In recent years, all the major tech companies have come under fire for the vast amounts of data they collect on consumers of their products. Although Google made it clear that they were formally ending the practice, the current climate makes their intrusive data collection effort (which, again, went completely undetected for the better part of a year) even more disturbing, especially given the lengths the company has gone to in an effort to position themselves as champions of user privacy.

Chrome OS To Get App Multitasking Soon

Chromebooks have brought Android apps to a much wider market, making them accessible to virtually everyone, but the Chrome OS has always lagged behind other platforms developmentally.

One of its most serious limitations where running apps was concerned centered on its inability to multitask. Basically, if the app you’re using is not “in focus” or in the window you’re currently viewing, all activity in the app ceases.

There are a few exceptions such as the Spotify app, but most apps that rely on real time data and most games will freeze when a user clicks out of the window. If you’re coming to Chromebook from almost any other platform, it can be annoying and hard to get used to.

Fortunately, you won’t have to deal with this for much longer. Google recently announced the release of Chrome OS 64, which will, among other things, allow apps to continue running in the background, even when you’re not using them in the active window.

Right now, the update is available on the company’s Beta channel, so it’s a fair bet that it will be rolled out to the general user base in the very near future. However, the company has not given a firm timeframe for that.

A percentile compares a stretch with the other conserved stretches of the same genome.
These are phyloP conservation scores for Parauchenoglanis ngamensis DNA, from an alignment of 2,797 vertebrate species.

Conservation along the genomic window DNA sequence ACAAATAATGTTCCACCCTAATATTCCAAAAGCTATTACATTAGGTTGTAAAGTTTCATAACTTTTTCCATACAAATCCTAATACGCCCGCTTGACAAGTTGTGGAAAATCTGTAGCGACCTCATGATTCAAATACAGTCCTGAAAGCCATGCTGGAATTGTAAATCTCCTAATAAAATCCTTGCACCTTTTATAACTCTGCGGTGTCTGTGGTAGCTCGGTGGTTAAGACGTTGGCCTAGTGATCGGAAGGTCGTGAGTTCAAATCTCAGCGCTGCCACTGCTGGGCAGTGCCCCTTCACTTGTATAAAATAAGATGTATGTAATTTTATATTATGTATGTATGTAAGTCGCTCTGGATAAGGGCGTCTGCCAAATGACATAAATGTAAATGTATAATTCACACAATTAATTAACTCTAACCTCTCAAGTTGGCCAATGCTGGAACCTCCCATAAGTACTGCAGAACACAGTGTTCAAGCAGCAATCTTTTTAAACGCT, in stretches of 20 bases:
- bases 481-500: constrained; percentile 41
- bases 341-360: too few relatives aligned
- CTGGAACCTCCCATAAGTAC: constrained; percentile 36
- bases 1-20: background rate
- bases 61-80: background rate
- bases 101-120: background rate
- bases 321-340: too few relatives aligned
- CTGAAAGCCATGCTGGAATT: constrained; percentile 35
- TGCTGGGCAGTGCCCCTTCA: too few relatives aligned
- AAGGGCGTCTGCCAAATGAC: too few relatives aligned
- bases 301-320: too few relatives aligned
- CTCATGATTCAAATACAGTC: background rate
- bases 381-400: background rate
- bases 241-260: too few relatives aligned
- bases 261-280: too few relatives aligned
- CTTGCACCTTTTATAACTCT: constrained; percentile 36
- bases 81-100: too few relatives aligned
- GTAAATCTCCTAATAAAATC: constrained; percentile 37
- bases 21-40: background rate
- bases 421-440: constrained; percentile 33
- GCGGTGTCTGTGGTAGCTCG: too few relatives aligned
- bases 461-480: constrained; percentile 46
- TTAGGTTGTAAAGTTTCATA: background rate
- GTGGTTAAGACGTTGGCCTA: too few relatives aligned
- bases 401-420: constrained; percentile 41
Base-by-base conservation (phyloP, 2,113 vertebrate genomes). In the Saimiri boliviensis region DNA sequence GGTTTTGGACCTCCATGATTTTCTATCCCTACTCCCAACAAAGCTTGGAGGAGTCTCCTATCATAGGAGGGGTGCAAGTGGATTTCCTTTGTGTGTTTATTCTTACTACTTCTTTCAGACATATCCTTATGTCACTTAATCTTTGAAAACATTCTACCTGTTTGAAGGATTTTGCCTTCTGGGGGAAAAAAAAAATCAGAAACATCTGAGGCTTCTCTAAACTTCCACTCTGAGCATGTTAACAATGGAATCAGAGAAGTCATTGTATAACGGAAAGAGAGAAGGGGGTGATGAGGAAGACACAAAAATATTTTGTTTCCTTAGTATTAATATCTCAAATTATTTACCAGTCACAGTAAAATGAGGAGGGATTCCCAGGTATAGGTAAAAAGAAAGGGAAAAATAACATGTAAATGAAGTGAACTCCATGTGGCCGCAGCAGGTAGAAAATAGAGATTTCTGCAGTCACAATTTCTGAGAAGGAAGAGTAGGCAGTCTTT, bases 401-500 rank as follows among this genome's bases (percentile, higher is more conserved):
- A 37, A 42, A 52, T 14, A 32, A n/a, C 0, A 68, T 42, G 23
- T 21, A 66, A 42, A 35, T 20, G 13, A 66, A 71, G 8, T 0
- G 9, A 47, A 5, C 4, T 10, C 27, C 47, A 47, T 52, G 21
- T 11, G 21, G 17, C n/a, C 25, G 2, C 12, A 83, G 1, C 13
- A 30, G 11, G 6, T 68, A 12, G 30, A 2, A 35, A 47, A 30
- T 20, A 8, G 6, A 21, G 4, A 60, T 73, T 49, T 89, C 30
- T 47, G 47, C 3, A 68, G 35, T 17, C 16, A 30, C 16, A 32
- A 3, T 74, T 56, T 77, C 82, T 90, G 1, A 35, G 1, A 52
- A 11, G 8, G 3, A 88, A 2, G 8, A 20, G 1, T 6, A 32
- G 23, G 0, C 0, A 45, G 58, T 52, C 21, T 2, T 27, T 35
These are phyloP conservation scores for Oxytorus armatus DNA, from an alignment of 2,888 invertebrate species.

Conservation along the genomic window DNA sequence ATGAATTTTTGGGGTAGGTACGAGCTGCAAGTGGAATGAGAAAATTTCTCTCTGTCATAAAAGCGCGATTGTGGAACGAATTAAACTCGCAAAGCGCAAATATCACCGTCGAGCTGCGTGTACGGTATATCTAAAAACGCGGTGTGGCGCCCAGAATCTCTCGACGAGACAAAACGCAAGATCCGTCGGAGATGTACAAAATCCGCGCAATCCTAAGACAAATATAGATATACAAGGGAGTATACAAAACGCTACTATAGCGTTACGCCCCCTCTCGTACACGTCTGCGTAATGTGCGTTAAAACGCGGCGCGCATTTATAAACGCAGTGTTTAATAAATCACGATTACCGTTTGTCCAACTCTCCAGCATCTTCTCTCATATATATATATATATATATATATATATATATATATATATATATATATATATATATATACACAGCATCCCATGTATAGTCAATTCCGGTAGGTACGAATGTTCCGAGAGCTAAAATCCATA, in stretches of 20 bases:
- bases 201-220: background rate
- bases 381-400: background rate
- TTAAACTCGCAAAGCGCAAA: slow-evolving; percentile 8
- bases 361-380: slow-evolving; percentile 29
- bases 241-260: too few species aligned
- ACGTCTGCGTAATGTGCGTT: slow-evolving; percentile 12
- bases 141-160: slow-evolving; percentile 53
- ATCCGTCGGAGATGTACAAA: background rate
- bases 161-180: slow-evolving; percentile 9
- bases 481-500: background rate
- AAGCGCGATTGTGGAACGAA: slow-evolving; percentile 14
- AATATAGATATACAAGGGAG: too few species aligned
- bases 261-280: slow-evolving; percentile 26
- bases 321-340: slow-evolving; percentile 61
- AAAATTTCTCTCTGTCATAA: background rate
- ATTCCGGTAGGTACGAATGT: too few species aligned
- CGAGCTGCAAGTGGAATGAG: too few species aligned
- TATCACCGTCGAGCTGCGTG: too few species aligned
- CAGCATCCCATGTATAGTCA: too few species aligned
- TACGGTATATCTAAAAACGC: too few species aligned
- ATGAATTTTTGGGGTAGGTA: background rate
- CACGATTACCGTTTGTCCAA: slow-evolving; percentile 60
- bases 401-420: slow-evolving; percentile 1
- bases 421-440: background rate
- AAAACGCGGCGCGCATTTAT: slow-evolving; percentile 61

If you have a Chromebook, this is good news indeed as it corrects what many industry insiders have long seen as a glaring weakness of the platform.

While Chromebooks don’t get much use at the Enterprise level, they are a cost-effective computing option for students and low-income people, and it’s good to see Google spending time and resources improving them.

While the latest version offers a number of enhancements, the two biggest are the multitasking support mentioned above, and the “split view” feature which will further enhance the multitasking capabilities of the platform.

Vertical Video Support On YouTube For iOS Finally Here

The owners of Android devices have been able to properly view vertical videos for more than two years, but for Apple users, it was a different story.

Instead of getting the traditional full-screen experience when viewing vertical videos, Apple users were saddled with annoying vertical bars that would appear on either side of the video itself. It’s a small thing, but undeniably annoying. Now, at long last, the problem has been solved and now Apple users can enjoy the same vertical, full-screen experience as the rest of us.

YouTube announced the upgrade in a tweet that read as follows:

“Bye-bye, black bars. Now the YouTube player on iOS will automatically adapt to the shape of the video you’re viewing!”

It matters because smartphones were designed to be held in that position, so it’s the natural way to interact with the device, no matter what you’re doing with it, including watching videos.

There’s one caveat, however: A surprising number of vertical videos won’t go full screen because they’ve actually been encoded with black bars on the sides, which technically makes them landscape vids that are only mimicking the appearance of a vertical video.

Now that YouTube has made this change, over time, you’ll probably see fewer and fewer videos shot like this and uploaded. In the short to medium term, don’t be the least bit surprised if you run into videos shot like this on a regular basis.

Why it took the company so long to update the Apple version of their app with this functionality, no one knows, but it’s not hard to hazard a few guesses. In any event, it’s not something that’s likely to have a major impact on your life, but it is a welcome change and we were happy to see it.